Rolith enlists AGC to dev't anti-reflective glass
Widely used glass sheets today reflect approximately four percent to eight percent of light, which is caused by sharp transition between materials with very different refractive indexes – glass and air. The resulting glare is undesirable because it interferes with the human eyesight and obstructs visibility.
The advanced anti-reflective glass being developed by Rolith and AGC is based on the "moth eye" approach found in nature—an array of nanostructures mimicking an insect's eye. Rolith brings to the project its proprietary manufacturing method – Rolling Mask lithography, which enables one to create nanostructures on large area glass panels in a cost effective manner.
The nanostructured anti-reflective glass reduces reflections in an exceptionally wide wavelength spectrum and a wider range of viewing angles over traditional PVD thin films coated glass. Furthermore, it is also anticipated to improve environmental stability over competitive products such as polymeric nanostructured films and hybrid organic-inorganic coatings on glass.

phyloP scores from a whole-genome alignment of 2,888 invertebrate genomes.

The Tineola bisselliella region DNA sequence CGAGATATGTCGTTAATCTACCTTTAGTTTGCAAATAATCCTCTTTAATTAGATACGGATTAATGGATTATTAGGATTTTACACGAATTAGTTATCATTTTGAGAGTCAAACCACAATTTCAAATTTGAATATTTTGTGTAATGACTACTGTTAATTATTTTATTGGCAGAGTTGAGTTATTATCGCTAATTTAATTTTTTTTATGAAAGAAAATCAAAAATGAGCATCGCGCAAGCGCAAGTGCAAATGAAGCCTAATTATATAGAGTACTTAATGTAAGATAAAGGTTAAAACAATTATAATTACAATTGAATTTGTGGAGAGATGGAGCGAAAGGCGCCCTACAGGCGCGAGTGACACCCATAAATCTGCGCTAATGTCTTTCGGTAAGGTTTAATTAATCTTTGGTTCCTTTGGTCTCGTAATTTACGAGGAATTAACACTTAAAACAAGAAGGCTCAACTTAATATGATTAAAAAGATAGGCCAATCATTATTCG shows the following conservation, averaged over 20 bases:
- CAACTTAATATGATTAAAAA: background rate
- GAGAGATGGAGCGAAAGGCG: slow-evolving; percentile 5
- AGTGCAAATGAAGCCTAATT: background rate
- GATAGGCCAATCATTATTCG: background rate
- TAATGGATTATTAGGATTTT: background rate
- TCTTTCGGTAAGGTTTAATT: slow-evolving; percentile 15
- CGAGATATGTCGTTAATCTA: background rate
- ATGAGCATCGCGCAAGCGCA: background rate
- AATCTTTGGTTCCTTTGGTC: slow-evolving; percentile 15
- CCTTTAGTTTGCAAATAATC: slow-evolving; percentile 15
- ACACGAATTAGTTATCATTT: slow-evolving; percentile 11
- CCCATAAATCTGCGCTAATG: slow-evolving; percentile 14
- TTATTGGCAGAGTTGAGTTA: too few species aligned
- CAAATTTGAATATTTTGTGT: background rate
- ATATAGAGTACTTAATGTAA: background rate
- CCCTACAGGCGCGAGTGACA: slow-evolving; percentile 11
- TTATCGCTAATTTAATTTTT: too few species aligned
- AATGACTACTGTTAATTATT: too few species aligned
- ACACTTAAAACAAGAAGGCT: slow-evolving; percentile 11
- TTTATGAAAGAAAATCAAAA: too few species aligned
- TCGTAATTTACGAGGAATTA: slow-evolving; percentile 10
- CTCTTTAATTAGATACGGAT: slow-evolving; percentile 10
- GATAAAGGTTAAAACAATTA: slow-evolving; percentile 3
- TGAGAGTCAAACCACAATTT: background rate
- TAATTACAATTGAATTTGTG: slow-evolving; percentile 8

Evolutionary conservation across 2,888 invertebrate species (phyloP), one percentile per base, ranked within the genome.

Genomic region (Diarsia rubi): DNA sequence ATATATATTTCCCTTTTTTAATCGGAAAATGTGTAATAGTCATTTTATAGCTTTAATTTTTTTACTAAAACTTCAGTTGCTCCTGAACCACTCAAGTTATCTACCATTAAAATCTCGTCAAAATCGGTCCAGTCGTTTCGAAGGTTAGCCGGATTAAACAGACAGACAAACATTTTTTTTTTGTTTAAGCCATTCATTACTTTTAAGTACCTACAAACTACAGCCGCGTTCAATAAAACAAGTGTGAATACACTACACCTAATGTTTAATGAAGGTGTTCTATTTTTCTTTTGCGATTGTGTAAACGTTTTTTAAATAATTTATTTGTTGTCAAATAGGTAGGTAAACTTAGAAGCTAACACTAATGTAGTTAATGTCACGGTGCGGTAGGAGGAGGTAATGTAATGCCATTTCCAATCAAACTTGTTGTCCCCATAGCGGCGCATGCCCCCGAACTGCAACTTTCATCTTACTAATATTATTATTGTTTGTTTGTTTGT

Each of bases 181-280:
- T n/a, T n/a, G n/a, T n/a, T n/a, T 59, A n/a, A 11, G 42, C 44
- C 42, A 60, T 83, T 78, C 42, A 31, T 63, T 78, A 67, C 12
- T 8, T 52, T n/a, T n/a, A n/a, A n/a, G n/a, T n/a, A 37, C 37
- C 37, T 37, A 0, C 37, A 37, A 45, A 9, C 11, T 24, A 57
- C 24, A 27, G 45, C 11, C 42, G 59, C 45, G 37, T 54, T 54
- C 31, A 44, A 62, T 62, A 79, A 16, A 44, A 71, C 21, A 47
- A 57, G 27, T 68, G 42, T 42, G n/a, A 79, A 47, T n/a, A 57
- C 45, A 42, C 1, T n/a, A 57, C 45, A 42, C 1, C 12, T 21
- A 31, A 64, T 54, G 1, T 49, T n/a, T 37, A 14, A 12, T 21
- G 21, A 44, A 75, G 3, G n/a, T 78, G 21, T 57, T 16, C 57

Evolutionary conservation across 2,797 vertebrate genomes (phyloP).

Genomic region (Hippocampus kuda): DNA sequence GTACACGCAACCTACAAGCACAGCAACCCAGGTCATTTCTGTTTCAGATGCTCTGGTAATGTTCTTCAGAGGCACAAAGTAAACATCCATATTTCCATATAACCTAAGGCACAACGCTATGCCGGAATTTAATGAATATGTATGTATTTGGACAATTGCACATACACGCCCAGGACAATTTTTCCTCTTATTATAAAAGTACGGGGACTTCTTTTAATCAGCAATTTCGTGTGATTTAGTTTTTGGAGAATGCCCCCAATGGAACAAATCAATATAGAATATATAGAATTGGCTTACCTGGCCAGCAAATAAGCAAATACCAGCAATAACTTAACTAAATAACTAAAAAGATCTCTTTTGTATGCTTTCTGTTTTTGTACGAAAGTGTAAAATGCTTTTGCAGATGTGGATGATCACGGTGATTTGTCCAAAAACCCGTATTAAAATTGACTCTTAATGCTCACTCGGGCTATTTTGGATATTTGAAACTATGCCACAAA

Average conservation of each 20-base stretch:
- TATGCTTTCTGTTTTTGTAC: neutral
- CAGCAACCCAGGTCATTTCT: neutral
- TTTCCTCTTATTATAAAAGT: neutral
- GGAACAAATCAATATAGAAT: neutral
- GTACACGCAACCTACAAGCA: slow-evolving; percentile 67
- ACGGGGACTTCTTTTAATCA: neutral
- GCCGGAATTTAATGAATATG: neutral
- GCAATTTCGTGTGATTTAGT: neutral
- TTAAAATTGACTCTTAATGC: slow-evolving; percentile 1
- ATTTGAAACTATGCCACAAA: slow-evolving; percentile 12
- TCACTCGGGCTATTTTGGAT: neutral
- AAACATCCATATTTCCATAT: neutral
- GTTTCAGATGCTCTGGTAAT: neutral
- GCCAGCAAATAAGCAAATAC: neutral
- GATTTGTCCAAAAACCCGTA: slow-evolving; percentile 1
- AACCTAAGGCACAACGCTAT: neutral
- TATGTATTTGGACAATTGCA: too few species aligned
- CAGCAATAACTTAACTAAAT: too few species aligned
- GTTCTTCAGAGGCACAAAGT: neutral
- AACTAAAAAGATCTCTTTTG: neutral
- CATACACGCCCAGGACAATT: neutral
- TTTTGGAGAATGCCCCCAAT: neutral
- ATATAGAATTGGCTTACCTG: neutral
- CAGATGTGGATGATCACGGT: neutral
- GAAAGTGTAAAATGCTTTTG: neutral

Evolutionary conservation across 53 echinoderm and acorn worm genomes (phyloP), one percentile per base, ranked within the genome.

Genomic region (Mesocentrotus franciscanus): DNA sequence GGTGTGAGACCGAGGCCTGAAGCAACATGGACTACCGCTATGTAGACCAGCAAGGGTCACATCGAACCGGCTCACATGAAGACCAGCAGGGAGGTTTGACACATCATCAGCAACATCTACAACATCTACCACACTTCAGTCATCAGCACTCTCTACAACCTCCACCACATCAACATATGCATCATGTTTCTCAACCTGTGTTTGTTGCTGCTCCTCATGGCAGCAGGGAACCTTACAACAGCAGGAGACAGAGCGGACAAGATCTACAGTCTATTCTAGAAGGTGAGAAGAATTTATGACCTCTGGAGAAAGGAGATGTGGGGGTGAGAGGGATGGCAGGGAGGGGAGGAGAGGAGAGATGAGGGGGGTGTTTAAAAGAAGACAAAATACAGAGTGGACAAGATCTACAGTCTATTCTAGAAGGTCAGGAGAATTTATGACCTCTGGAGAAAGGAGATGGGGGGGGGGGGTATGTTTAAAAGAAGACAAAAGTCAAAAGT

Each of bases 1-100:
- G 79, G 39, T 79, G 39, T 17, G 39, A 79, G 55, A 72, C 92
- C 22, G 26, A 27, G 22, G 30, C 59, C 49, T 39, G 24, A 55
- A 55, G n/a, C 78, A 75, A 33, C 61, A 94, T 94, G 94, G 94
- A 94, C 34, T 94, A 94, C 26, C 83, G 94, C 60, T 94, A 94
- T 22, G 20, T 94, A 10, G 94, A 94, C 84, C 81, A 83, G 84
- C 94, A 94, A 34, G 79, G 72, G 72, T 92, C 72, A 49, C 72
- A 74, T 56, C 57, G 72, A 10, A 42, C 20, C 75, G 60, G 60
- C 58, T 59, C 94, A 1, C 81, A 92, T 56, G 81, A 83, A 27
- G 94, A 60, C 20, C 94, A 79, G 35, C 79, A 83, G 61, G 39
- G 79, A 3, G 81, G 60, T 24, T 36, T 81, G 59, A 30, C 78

"Through this strategic partnership we are able to deliver a truly innovative, high-performance anti-reflective glass," said Dr. Boris Kobrin, founder and CEO, Rolith. "AGC's commitment demonstrates the significant progress of Rolith's technology to date and together we are now positioned to accelerate development of novel advanced glass products based on our fabrication method."
"AGC has chosen Rolith for their cutting-edge technology and talented team. The strategic partnership demonstrates our confidence in Rolith's capability to move forward with commercialization efforts. We look forward to continue bringing to market exceptional and innovative glass solutions," said Hiroshi Usui, general manager, AGC America, Inc.